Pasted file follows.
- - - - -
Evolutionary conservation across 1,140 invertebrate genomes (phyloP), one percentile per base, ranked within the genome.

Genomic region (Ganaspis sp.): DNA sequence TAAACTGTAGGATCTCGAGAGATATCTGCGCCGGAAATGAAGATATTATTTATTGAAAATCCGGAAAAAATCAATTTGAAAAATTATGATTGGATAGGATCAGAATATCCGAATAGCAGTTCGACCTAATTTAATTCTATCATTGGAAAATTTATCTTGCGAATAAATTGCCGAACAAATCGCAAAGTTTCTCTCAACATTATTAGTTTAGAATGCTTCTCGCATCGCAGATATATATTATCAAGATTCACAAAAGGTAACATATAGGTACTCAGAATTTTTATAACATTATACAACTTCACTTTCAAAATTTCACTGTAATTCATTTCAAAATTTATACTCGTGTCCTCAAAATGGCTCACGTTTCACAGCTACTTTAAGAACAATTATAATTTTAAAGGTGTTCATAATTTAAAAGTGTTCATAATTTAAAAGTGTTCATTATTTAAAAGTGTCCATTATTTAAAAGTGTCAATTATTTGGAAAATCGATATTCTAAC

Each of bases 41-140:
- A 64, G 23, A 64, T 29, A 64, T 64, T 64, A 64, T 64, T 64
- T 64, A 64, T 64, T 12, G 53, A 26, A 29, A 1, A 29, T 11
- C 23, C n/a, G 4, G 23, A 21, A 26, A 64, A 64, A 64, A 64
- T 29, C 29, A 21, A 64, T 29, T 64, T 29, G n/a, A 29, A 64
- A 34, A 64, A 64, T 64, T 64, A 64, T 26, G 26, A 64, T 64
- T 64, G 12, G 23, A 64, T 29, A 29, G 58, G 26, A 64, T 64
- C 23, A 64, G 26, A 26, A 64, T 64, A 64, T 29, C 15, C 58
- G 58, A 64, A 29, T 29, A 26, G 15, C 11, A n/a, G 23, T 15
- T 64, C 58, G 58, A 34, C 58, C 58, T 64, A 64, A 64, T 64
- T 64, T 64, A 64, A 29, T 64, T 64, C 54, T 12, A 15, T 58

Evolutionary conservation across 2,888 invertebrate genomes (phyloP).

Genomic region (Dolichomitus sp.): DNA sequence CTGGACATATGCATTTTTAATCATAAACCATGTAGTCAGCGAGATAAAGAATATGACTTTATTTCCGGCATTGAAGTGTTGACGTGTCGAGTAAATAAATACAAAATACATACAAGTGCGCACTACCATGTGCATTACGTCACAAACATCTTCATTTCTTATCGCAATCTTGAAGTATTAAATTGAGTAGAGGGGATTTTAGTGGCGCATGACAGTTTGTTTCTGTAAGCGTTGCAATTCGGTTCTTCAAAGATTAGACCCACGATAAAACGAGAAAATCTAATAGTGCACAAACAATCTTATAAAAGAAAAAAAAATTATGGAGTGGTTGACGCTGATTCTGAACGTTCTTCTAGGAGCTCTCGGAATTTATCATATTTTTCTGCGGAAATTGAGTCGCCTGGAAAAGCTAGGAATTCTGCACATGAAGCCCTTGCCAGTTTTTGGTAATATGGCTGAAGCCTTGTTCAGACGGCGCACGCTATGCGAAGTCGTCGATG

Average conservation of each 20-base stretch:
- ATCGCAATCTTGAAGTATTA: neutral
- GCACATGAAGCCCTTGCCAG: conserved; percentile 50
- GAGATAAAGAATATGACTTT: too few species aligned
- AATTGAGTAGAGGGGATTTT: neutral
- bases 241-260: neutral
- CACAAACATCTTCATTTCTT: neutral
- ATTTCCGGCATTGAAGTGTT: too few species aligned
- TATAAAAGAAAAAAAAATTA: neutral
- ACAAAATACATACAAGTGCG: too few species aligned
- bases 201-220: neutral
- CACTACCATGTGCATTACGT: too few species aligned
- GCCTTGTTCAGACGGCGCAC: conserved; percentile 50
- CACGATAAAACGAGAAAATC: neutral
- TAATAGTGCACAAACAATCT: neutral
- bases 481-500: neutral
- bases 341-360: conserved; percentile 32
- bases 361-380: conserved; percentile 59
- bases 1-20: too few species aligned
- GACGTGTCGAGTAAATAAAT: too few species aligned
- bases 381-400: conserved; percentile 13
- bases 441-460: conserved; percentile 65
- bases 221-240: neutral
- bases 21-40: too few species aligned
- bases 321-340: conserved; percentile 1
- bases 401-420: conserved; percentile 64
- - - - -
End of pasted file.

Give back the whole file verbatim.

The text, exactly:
Evolutionary conservation across 1,140 invertebrate genomes (phyloP), one percentile per base, ranked within the genome.

Genomic region (Ganaspis sp.): DNA sequence TAAACTGTAGGATCTCGAGAGATATCTGCGCCGGAAATGAAGATATTATTTATTGAAAATCCGGAAAAAATCAATTTGAAAAATTATGATTGGATAGGATCAGAATATCCGAATAGCAGTTCGACCTAATTTAATTCTATCATTGGAAAATTTATCTTGCGAATAAATTGCCGAACAAATCGCAAAGTTTCTCTCAACATTATTAGTTTAGAATGCTTCTCGCATCGCAGATATATATTATCAAGATTCACAAAAGGTAACATATAGGTACTCAGAATTTTTATAACATTATACAACTTCACTTTCAAAATTTCACTGTAATTCATTTCAAAATTTATACTCGTGTCCTCAAAATGGCTCACGTTTCACAGCTACTTTAAGAACAATTATAATTTTAAAGGTGTTCATAATTTAAAAGTGTTCATAATTTAAAAGTGTTCATTATTTAAAAGTGTCCATTATTTAAAAGTGTCAATTATTTGGAAAATCGATATTCTAAC

Each of bases 41-140:
- A 64, G 23, A 64, T 29, A 64, T 64, T 64, A 64, T 64, T 64
- T 64, A 64, T 64, T 12, G 53, A 26, A 29, A 1, A 29, T 11
- C 23, C n/a, G 4, G 23, A 21, A 26, A 64, A 64, A 64, A 64
- T 29, C 29, A 21, A 64, T 29, T 64, T 29, G n/a, A 29, A 64
- A 34, A 64, A 64, T 64, T 64, A 64, T 26, G 26, A 64, T 64
- T 64, G 12, G 23, A 64, T 29, A 29, G 58, G 26, A 64, T 64
- C 23, A 64, G 26, A 26, A 64, T 64, A 64, T 29, C 15, C 58
- G 58, A 64, A 29, T 29, A 26, G 15, C 11, A n/a, G 23, T 15
- T 64, C 58, G 58, A 34, C 58, C 58, T 64, A 64, A 64, T 64
- T 64, T 64, A 64, A 29, T 64, T 64, C 54, T 12, A 15, T 58

Evolutionary conservation across 2,888 invertebrate genomes (phyloP).

Genomic region (Dolichomitus sp.): DNA sequence CTGGACATATGCATTTTTAATCATAAACCATGTAGTCAGCGAGATAAAGAATATGACTTTATTTCCGGCATTGAAGTGTTGACGTGTCGAGTAAATAAATACAAAATACATACAAGTGCGCACTACCATGTGCATTACGTCACAAACATCTTCATTTCTTATCGCAATCTTGAAGTATTAAATTGAGTAGAGGGGATTTTAGTGGCGCATGACAGTTTGTTTCTGTAAGCGTTGCAATTCGGTTCTTCAAAGATTAGACCCACGATAAAACGAGAAAATCTAATAGTGCACAAACAATCTTATAAAAGAAAAAAAAATTATGGAGTGGTTGACGCTGATTCTGAACGTTCTTCTAGGAGCTCTCGGAATTTATCATATTTTTCTGCGGAAATTGAGTCGCCTGGAAAAGCTAGGAATTCTGCACATGAAGCCCTTGCCAGTTTTTGGTAATATGGCTGAAGCCTTGTTCAGACGGCGCACGCTATGCGAAGTCGTCGATG

Average conservation of each 20-base stretch:
- ATCGCAATCTTGAAGTATTA: neutral
- GCACATGAAGCCCTTGCCAG: conserved; percentile 50
- GAGATAAAGAATATGACTTT: too few species aligned
- AATTGAGTAGAGGGGATTTT: neutral
- bases 241-260: neutral
- CACAAACATCTTCATTTCTT: neutral
- ATTTCCGGCATTGAAGTGTT: too few species aligned
- TATAAAAGAAAAAAAAATTA: neutral
- ACAAAATACATACAAGTGCG: too few species aligned
- bases 201-220: neutral
- CACTACCATGTGCATTACGT: too few species aligned
- GCCTTGTTCAGACGGCGCAC: conserved; percentile 50
- CACGATAAAACGAGAAAATC: neutral
- TAATAGTGCACAAACAATCT: neutral
- bases 481-500: neutral
- bases 341-360: conserved; percentile 32
- bases 361-380: conserved; percentile 59
- bases 1-20: too few species aligned
- GACGTGTCGAGTAAATAAAT: too few species aligned
- bases 381-400: conserved; percentile 13
- bases 441-460: conserved; percentile 65
- bases 221-240: neutral
- bases 21-40: too few species aligned
- bases 321-340: conserved; percentile 1
- bases 401-420: conserved; percentile 64